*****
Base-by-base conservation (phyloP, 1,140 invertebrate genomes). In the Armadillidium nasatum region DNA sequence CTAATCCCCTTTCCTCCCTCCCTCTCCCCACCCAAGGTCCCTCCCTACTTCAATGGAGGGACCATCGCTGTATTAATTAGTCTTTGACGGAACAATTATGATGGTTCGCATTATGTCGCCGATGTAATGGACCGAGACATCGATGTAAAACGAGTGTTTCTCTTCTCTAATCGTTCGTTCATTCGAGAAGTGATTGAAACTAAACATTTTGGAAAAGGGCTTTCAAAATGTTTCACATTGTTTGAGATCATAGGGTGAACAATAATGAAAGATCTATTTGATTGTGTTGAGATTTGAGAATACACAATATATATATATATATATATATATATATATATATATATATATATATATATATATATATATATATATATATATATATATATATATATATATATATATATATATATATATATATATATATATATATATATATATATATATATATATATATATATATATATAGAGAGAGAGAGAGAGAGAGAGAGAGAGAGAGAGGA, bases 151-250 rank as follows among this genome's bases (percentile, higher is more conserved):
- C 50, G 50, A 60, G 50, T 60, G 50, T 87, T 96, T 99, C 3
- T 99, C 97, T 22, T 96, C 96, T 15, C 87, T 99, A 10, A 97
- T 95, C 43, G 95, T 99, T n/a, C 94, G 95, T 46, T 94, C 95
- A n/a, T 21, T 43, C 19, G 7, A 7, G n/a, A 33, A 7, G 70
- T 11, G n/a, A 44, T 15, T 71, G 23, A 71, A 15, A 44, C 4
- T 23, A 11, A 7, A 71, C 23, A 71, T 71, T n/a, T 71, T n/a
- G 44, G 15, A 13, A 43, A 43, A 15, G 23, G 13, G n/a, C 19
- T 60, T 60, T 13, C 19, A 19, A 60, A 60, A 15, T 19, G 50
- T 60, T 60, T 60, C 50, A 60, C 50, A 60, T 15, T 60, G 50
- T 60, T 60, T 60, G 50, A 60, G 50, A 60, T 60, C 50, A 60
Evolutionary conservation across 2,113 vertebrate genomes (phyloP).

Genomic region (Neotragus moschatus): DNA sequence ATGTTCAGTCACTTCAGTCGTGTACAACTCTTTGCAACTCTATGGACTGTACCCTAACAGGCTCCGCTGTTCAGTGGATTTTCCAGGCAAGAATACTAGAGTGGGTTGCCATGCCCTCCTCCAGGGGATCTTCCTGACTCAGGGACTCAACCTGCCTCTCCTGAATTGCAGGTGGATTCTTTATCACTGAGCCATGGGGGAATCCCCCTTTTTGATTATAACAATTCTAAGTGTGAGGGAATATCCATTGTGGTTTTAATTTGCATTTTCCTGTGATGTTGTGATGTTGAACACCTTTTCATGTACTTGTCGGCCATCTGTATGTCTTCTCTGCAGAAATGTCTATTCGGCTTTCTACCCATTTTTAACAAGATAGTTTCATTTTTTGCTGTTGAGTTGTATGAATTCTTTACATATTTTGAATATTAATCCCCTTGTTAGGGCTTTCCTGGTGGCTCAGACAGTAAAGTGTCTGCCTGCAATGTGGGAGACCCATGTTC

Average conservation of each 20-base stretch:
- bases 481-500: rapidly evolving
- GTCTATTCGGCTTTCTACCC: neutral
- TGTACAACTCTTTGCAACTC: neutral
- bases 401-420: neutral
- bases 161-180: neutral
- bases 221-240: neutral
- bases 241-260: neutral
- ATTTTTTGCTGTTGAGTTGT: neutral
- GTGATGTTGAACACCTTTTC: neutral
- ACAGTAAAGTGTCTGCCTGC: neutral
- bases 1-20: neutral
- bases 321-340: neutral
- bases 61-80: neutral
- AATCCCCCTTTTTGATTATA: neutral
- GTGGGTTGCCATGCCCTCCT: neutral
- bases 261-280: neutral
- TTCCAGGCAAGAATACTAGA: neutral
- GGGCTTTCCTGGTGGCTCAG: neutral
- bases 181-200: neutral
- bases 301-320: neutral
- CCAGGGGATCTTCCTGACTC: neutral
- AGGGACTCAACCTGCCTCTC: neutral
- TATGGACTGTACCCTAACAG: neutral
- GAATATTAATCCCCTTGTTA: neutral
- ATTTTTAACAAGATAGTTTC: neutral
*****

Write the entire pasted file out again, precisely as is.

Base-by-base conservation (phyloP, 1,140 invertebrate genomes). In the Armadillidium nasatum region DNA sequence CTAATCCCCTTTCCTCCCTCCCTCTCCCCACCCAAGGTCCCTCCCTACTTCAATGGAGGGACCATCGCTGTATTAATTAGTCTTTGACGGAACAATTATGATGGTTCGCATTATGTCGCCGATGTAATGGACCGAGACATCGATGTAAAACGAGTGTTTCTCTTCTCTAATCGTTCGTTCATTCGAGAAGTGATTGAAACTAAACATTTTGGAAAAGGGCTTTCAAAATGTTTCACATTGTTTGAGATCATAGGGTGAACAATAATGAAAGATCTATTTGATTGTGTTGAGATTTGAGAATACACAATATATATATATATATATATATATATATATATATATATATATATATATATATATATATATATATATATATATATATATATATATATATATATATATATATATATATATATATATATATATATATATATATATATATATATATATATATATATATATATAGAGAGAGAGAGAGAGAGAGAGAGAGAGAGAGAGGA, bases 151-250 rank as follows among this genome's bases (percentile, higher is more conserved):
- C 50, G 50, A 60, G 50, T 60, G 50, T 87, T 96, T 99, C 3
- T 99, C 97, T 22, T 96, C 96, T 15, C 87, T 99, A 10, A 97
- T 95, C 43, G 95, T 99, T n/a, C 94, G 95, T 46, T 94, C 95
- A n/a, T 21, T 43, C 19, G 7, A 7, G n/a, A 33, A 7, G 70
- T 11, G n/a, A 44, T 15, T 71, G 23, A 71, A 15, A 44, C 4
- T 23, A 11, A 7, A 71, C 23, A 71, T 71, T n/a, T 71, T n/a
- G 44, G 15, A 13, A 43, A 43, A 15, G 23, G 13, G n/a, C 19
- T 60, T 60, T 13, C 19, A 19, A 60, A 60, A 15, T 19, G 50
- T 60, T 60, T 60, C 50, A 60, C 50, A 60, T 15, T 60, G 50
- T 60, T 60, T 60, G 50, A 60, G 50, A 60, T 60, C 50, A 60
Evolutionary conservation across 2,113 vertebrate genomes (phyloP).

Genomic region (Neotragus moschatus): DNA sequence ATGTTCAGTCACTTCAGTCGTGTACAACTCTTTGCAACTCTATGGACTGTACCCTAACAGGCTCCGCTGTTCAGTGGATTTTCCAGGCAAGAATACTAGAGTGGGTTGCCATGCCCTCCTCCAGGGGATCTTCCTGACTCAGGGACTCAACCTGCCTCTCCTGAATTGCAGGTGGATTCTTTATCACTGAGCCATGGGGGAATCCCCCTTTTTGATTATAACAATTCTAAGTGTGAGGGAATATCCATTGTGGTTTTAATTTGCATTTTCCTGTGATGTTGTGATGTTGAACACCTTTTCATGTACTTGTCGGCCATCTGTATGTCTTCTCTGCAGAAATGTCTATTCGGCTTTCTACCCATTTTTAACAAGATAGTTTCATTTTTTGCTGTTGAGTTGTATGAATTCTTTACATATTTTGAATATTAATCCCCTTGTTAGGGCTTTCCTGGTGGCTCAGACAGTAAAGTGTCTGCCTGCAATGTGGGAGACCCATGTTC

Average conservation of each 20-base stretch:
- bases 481-500: rapidly evolving
- GTCTATTCGGCTTTCTACCC: neutral
- TGTACAACTCTTTGCAACTC: neutral
- bases 401-420: neutral
- bases 161-180: neutral
- bases 221-240: neutral
- bases 241-260: neutral
- ATTTTTTGCTGTTGAGTTGT: neutral
- GTGATGTTGAACACCTTTTC: neutral
- ACAGTAAAGTGTCTGCCTGC: neutral
- bases 1-20: neutral
- bases 321-340: neutral
- bases 61-80: neutral
- AATCCCCCTTTTTGATTATA: neutral
- GTGGGTTGCCATGCCCTCCT: neutral
- bases 261-280: neutral
- TTCCAGGCAAGAATACTAGA: neutral
- GGGCTTTCCTGGTGGCTCAG: neutral
- bases 181-200: neutral
- bases 301-320: neutral
- CCAGGGGATCTTCCTGACTC: neutral
- AGGGACTCAACCTGCCTCTC: neutral
- TATGGACTGTACCCTAACAG: neutral
- GAATATTAATCCCCTTGTTA: neutral
- ATTTTTAACAAGATAGTTTC: neutral